Visitors enjoy ‘queen of beaches” plus island and battle site tours

Published: 13/05/2011 05:00



Located in the coastal district of Vinh Linh in the central province of Quang
Tri, Cua Tung Beach is the nation’s “Queen of Beaches”, awaking the curiosity of
many visitors to come and experience its beauty.

High and dry
: Cat Son Village has
been famous for hundreds of years for its contribution to the local fishing
industry. Here tourists can buy fresh seacooking cooked in the traditional manner.

The kilometre-long beach is neither
long nor wide, but the water is gentle and clear. Two underground rock
formation, Mui Si and Mui Lai, encroach on the sea, creating a small bay
sheltering the beach from stronger waves and tides.

The beach is surrounded by a belt
of basalt and stone mountains that look like a huge comb passing through the
hair of the waves. On the hill, orchards of jackfruit, pineapple, banana and
custard-apple grow green.

While the central region is known
for its harsh weather, with dry winds from the southwest and major storms from
the sea, Cua Tung Beach is protected by Mother Nature, out of wind on most days,
with the bay offering safe harbour for fishing boats.

Since the time of French
colonialism, the very first French to set foot here saw the land’s potential for
developing resorts.

At that time, Viet Nam was divided into three regions, with
the central region known as Annam. The governor of Annam from 1891-97, Ernest
Albert Briere was one of those who fell in love with the place, and he built a
palace here in 1896 to spend his holidays on the beautiful beach.

The palace was transferred to King
Duy Tan (1900-45), the eleventh king of the Nguyen Dynasty, who ascended the
throne at age 7 and bridled at living in confinement in palaces under the
control of the French. He travelled extensively around the country, with Cua
Tung one of his stops.

King Bao Dai (1913-97), the
thirteenth and final king of Vietnamese feudalism, often went from his capital
in Hue city to Cua Tung to enjoy the amazing beach.

Tranquil setting
: Con Co Island is
about 30km offshore from the Cua Tung beach. — File Photos

The Frenchman Andre de Laborde, who
had a deep understanding about this land, described Cua Tung as a gentle sloping
beach which is part of a green highland 20m above sea level. From the slope,
people can see the changes in the colour of sea and sky. Shades of blue change
hourly under the sunshine, surprising anyone who has chance to witness it.

The sea here is so shallow, that
people can run about half-a-kilometre from the shore, and the water level only
reaches their chest.

Nearby Cat Son Village is a short
stroll away along the beach. The village has been famous for hundreds of years
for its traditional work of fishing, drum-making, carpentry and mother-of-pearl
inlay. There, you can dine of cuttlefish, prawns, lobster, butterfish, mackerel,
Chinese herring, and other kinds of seafood, cooked in the local manner.

To the south of the beach is the
estuary of Ben Hai River. Hien Luong Brigde crosses the river just 10km from Cua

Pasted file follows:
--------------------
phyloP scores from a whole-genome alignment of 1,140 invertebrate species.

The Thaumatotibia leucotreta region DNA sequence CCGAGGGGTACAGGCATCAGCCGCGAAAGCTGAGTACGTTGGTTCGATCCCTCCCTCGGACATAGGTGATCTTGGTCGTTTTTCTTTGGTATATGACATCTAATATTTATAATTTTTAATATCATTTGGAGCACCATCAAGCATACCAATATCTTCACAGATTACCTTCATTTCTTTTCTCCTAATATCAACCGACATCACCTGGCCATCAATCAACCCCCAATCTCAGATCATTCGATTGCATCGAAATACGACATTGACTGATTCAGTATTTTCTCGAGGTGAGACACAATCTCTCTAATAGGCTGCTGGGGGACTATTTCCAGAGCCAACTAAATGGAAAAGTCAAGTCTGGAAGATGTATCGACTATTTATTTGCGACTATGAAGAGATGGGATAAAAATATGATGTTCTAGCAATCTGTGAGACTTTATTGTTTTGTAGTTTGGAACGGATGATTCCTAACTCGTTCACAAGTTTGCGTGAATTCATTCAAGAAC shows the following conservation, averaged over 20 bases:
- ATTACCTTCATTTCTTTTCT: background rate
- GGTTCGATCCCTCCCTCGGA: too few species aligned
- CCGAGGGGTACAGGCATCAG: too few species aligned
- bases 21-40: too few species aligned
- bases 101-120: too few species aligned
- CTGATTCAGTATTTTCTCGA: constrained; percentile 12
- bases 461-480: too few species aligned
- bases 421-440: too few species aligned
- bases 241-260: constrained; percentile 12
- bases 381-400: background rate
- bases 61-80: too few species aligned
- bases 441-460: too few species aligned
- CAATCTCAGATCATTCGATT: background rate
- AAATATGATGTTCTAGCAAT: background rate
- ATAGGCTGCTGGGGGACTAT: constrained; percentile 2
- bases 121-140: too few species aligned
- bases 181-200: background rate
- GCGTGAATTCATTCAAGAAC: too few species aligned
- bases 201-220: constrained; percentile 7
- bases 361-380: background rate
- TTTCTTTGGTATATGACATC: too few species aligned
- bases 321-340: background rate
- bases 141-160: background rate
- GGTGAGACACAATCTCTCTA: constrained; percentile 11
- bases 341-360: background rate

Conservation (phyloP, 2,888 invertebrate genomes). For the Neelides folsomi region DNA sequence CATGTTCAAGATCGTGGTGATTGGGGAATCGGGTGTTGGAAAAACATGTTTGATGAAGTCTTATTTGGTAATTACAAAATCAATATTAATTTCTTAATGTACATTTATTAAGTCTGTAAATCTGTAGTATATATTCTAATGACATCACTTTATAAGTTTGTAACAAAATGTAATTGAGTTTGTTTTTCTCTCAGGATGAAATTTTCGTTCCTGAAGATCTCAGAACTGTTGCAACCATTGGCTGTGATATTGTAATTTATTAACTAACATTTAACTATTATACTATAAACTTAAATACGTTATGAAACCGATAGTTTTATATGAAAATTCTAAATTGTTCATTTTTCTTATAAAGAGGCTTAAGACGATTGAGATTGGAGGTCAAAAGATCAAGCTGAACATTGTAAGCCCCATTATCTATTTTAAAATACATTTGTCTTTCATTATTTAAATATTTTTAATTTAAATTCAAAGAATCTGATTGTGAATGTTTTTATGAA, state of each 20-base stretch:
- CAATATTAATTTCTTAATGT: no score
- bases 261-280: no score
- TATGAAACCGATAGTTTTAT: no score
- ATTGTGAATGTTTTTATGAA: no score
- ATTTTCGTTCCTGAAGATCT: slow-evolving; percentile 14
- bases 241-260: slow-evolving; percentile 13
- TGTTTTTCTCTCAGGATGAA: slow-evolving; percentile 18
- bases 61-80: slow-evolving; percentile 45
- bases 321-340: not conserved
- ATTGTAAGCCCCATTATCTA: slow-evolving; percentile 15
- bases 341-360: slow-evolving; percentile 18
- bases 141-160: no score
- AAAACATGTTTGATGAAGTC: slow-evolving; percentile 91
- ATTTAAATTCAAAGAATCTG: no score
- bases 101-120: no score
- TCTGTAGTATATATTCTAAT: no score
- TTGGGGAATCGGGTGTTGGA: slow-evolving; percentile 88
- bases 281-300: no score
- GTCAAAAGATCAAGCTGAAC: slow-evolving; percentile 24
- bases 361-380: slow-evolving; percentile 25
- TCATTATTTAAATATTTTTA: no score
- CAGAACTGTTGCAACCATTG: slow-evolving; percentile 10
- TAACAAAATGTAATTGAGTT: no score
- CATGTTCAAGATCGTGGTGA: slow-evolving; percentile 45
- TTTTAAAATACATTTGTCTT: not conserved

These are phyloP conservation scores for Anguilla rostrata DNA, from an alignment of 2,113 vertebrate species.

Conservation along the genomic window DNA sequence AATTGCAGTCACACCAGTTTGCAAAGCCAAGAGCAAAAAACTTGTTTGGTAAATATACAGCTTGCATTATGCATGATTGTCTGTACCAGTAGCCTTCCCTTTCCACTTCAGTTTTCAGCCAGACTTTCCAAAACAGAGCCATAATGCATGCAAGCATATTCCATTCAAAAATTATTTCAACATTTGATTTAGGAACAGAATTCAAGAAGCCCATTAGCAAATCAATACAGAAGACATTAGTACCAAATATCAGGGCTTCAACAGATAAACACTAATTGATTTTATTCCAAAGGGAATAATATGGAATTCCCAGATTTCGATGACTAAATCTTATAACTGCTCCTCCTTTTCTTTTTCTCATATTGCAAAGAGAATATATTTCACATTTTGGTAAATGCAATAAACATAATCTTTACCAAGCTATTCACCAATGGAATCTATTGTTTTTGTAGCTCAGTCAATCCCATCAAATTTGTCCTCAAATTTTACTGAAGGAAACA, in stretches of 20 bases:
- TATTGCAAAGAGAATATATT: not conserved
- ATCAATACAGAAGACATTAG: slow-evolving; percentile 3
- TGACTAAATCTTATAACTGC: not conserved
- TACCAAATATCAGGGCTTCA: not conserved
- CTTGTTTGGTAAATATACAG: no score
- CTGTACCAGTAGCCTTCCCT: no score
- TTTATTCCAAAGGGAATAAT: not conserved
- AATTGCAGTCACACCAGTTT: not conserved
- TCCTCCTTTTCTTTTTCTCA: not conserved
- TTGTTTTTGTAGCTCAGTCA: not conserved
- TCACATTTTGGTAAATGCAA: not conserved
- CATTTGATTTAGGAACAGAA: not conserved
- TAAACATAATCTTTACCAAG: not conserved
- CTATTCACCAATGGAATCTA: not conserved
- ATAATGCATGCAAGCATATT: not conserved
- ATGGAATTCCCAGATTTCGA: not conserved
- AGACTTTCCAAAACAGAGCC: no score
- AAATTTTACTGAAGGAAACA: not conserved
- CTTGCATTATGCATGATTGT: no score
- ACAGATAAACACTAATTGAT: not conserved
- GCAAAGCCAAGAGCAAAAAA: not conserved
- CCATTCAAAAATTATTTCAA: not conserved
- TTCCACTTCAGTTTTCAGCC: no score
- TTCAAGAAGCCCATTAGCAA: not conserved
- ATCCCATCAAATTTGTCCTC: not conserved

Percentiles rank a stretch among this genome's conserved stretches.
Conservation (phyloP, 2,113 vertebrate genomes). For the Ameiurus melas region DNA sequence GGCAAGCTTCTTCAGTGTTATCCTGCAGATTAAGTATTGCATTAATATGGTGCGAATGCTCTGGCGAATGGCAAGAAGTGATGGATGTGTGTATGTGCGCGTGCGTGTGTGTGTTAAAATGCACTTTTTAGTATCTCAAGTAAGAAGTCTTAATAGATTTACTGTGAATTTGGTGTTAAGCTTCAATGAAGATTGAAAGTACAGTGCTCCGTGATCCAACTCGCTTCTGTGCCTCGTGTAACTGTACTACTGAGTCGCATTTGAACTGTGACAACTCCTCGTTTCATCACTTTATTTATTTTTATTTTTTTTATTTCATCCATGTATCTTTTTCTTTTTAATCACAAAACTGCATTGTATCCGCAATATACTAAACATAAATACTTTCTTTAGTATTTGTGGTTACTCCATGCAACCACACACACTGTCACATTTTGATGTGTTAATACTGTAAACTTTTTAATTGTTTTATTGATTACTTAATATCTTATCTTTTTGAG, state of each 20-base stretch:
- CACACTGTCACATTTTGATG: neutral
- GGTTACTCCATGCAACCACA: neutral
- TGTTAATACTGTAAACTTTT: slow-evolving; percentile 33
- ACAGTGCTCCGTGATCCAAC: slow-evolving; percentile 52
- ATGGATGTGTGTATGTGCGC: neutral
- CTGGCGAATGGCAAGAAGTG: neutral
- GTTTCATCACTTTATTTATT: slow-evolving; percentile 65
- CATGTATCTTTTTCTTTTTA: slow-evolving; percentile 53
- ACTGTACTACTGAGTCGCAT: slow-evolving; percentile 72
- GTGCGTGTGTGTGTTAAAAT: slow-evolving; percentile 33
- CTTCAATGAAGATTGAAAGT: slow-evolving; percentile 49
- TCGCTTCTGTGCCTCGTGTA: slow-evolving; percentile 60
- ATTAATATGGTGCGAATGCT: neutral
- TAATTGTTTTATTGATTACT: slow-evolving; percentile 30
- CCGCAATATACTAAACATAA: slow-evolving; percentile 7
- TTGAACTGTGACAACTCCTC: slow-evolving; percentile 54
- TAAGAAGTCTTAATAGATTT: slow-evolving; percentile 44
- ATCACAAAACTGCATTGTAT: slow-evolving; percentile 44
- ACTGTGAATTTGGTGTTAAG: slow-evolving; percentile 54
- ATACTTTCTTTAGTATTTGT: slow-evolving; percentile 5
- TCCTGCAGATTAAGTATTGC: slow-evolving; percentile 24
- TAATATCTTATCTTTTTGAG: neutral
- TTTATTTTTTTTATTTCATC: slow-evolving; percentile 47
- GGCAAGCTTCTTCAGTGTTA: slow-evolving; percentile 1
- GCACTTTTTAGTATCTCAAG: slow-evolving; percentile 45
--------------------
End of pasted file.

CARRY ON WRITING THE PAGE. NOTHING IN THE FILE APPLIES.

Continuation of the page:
Tung Beach. The bridge on the 17th parallel formed the border between North and
South Viet Nam between 1954 and 1975.

The symbol of separation and loss
in wartime is now one of the connection between the two districts of Vinh Linh
and Vinh Gio in the province. Boarding a boat at the base of the bridge,
travellers can see prosperous rice paddy and bamboo and casuarinas trees along
the river banks. The slow rhythm of life, the whisper of wind and rippling
water, all bring a feeling of peace.

About 30km offshore from the beach
is Con Co Island. The 4sq.m island, with a coastline of about 8km, averages an
elevation of 5-30m above sea level. At the centre of the island is a 63m-high
mountain. The island held a strategic position during the time of the country’s
division. The island was isolated from the mainland by heavy winds, but soldiers
challenged strong waves and enemy attacks to carry food and weapon to the

Lush forests and fruits trees cover
the island. The trees on Con Co Island include hardwoods with resin as red as
blood. In autumn, the bang (Malabar almond) trees also turn red, making the
island even more picturesque.

Since 1989, 4,000 coconut trees,
symbolising the 4,000-year history of Viet Nam, have been cultivated on the
island. It is also the home of a small rattlesnake that is soaked in rice wine
to make a medicine for treating backache and other ailments. Black and white sea
cucumbers as big as a toe are also found in the surrounding waters and make a
good dish that also has medicinal properties.

Tours commemorating the
battlefields of the province and the Demilitarised Zone (DMZ) lets visitors
experience Vinh Moc Tunnel – a 2km network of tunnels up to 23m underground used
to shelter residents during wartime – as well as the Old Citadel of Quang Tri,
the Ta Con airstrip, the Khe Sanh – Road 9 Battlefield, and the legendary Ho Chi
Minh Trail.

Nam News

Provide by Vietnam Travel

Visitors enjoy ‘queen of beaches” plus island and battle site tours - Travel - News |  vietnam travel company

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